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Edit: Drafted 115th Overall by the Vancouver Canucks.
Jordan Subban looks to follow his two older brothers as a relatively high pick in the NHL draft. In 2007, older brother P.K. Subban was drafted in the second round of the NHL Draft by the Montreal Canadiens. In 2012, the middle sibling, Malcolm Subban was drafted in the first round by the Boston Bruins. Now Jordan looks to make it 3 for 3 amongst the siblings. As Malcolm is a goalie, and PK and Jordan are both right handed shooting offensive defencemen, Jordan will always be compared to PK. The fact that all three siblings played their OHL hockey for the Belleville Bulls certainly doesn’t help either. Still despite what might be unfair expectations, as PK was a major star in Belleville, and became a superstar with the Montreal Canadiens, Jordan has managed those expectations well. He had an excellent season for Belleville putting up 15 goals and 51 points in 68 games, and helping Belleville to 1st in the OHL’s Eastern Conference. Jordan was 6th in the OHL amongst scoring by defenceman, and 1st amongst 1995 born defenders. Unfortunately the Bulls would fall to the Barrie Colts in the Eastern Conference final.
Jordan also gained international experience this year, winning a gold medal with Team Canada at the 2012 Ivan Hlinka tournament. He also participated in the 2012 World Under 17 challenge with Team Ontario, and brought home a bronze medal in the process.
Born Mar 3 1995 — Rexdale, ONT
Height 5’08.25″ — Weight 175 lbs — Shoots Right
Jordan Subban’s game is defined by his outstanding skating ability. He has very good top end speed and excellent acceleration, and this is true of both his forwards and backwards skating. Technically speaking his stride is even better than brother PK’s, as it is not nearly as choppy, and seems to be smoother and longer. He has very good agility, edgework, pivots and turns. This allows him to be extremely mobile, and be able to cover a huge amount of ice. The great skating is especially noticeable in Belleville’s home games, played on an Olympic Sized rink. He has the ability to make quick changes in direction in all 360 degrees.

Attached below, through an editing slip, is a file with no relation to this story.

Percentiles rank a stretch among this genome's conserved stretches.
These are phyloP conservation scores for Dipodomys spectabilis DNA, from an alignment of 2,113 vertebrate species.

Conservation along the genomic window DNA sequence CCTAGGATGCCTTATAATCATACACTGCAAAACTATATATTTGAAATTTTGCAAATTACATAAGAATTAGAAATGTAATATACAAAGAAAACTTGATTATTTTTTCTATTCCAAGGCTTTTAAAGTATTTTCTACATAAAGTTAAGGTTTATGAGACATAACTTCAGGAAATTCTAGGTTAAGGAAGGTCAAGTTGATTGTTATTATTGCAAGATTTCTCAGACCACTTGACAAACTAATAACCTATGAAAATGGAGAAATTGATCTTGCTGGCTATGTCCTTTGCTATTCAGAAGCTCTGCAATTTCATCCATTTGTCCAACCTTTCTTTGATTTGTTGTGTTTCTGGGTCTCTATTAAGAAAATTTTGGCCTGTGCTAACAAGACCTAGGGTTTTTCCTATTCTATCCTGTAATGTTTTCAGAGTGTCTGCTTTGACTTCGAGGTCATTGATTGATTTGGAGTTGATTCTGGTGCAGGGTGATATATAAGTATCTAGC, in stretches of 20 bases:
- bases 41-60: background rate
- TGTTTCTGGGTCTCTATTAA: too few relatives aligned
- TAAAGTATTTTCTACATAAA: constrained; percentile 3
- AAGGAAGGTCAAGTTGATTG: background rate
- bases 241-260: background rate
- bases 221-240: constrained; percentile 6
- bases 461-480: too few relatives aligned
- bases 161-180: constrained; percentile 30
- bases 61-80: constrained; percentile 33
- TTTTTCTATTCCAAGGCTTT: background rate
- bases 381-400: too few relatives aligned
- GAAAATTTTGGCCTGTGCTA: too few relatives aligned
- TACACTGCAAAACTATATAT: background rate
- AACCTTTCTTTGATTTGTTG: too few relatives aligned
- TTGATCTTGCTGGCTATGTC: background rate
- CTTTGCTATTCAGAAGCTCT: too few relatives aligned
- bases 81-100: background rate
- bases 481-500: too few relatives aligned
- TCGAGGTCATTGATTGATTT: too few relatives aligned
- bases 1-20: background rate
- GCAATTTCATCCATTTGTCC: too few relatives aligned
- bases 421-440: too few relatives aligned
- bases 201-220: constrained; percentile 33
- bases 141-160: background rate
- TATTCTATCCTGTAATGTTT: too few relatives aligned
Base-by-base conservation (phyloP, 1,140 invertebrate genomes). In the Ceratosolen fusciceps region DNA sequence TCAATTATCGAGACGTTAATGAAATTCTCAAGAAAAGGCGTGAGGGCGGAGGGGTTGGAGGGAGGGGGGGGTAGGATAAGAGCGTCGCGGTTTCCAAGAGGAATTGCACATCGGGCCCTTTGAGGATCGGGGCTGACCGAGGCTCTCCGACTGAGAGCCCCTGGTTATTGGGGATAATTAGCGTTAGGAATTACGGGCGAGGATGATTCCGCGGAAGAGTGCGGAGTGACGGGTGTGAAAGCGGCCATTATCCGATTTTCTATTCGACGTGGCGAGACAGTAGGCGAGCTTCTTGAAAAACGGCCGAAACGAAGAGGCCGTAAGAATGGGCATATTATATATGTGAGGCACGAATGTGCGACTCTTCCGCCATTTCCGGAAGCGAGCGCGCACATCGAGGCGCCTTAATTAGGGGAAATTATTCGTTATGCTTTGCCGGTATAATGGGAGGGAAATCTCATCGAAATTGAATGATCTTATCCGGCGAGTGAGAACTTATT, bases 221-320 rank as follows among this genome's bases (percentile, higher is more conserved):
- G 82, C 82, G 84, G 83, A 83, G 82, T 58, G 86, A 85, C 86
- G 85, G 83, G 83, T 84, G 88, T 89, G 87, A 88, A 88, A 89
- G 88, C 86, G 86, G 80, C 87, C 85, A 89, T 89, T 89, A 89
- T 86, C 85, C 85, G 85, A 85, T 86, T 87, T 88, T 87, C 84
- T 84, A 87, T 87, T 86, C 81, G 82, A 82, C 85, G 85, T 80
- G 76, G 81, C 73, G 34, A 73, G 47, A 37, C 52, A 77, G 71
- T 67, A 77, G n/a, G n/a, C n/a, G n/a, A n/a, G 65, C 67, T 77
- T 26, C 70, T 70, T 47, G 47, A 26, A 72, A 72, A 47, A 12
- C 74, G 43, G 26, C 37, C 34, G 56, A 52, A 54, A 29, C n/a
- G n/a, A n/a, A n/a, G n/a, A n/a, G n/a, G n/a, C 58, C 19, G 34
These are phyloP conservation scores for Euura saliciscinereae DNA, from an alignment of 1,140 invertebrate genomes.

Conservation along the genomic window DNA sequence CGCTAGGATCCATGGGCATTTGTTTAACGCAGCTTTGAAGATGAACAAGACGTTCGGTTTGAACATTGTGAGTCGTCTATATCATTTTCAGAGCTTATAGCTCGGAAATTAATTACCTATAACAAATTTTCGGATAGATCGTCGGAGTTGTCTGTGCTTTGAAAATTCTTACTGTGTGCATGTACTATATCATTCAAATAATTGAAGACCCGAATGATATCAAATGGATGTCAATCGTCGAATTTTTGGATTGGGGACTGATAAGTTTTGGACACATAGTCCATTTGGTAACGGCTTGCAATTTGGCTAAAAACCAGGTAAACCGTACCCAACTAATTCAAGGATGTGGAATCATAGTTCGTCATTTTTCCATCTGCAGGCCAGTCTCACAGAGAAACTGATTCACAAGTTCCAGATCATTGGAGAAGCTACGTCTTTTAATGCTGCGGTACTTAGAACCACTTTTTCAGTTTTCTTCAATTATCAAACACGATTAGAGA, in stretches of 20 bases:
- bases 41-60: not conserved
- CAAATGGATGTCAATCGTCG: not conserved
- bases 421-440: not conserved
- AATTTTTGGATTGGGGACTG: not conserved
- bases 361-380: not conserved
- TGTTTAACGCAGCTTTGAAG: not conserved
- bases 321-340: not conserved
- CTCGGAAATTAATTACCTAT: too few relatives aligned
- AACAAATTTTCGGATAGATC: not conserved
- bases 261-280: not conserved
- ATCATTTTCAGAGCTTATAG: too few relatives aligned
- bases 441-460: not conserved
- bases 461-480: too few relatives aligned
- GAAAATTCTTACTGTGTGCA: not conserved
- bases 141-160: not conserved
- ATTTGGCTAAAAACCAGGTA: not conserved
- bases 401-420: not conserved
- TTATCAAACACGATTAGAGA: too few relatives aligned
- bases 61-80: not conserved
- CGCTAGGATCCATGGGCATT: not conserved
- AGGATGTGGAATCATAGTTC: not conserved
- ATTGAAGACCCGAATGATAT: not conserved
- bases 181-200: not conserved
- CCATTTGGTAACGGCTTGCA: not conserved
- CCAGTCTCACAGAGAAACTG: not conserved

Subban has an excellent slapshot, and is great at one-timers. He also mixes in an excellent wrist shot with a good release from the point. Subban’s great agility and footwork allows him to walk the line and open up shooting and passing lanes. He also has great vision and passing ability and has done a fantastic job as the the Bulls powerplay quarterback, creating plays for himself and his teammates. The Bulls had some issues scoring goals this season, and so the offence that Subban provided on the powerplay was very much in demand. Subban is a very good stickhandler which can allow him to lead the rush, and his good skating allows him to join in as a trailer, or to make pinches and still recover in his own end. There is all the potential in the world in Jordan Subban’s offensive game.
Subban has some issues defensively, but those are almost all based on his size as he measured in at just 5’8.25″ at the NHL combine. His good mobility makes him hard to beat on the rush, and a quick stick is able to intercept passes, and pokecheck opponents. He also shows great ability to start the transition game as he is very responsible with the puck, and makes good outlet passes. He also has very good poise and the ability to skate the puck out of danger when pressured. The size is an issue though, as Subban is dominated by larger forwards, and has a really tough time winning board battles or clearing the crease. He has issues in defending against the cycle game and can get pushed around down low. While he’ll likely always have some issues with bigger forwards, he can improve this aspect of his game by bulking up and adding muscle mass, and strength.
When we talk about playing style, the comparison between Jordan Subban and PK Subban is obvious. They both have the strong skating, hard shooting, slick stickhandling, and good passing to be offensive dynamos on the blue line. Now that said Jordan isn’t as good as PK is defensively, and isn’t likely to throw the big hits that PK does. That said, PK wasn’t exactly the best defensive player when drafted in 2007 either. In terms of potential we still don’t want to set the bar to unreachable heights though, as the type of improvement that PK has shown from 2007 to today is not something that is likely to be replicated even by his brother. And Jordan’s smaller size (5’8.25″) may limit his defensive game anyway. We will peg Jordan’s ceiling as being a superb powerplay quarterback, and 2nd/3rd pairing defender. He may need to either be paired with a defensive stalwart 5 on 5 or have his minutes sheltered at the pro level.
Check back tomorrow for another NHL draft feature.
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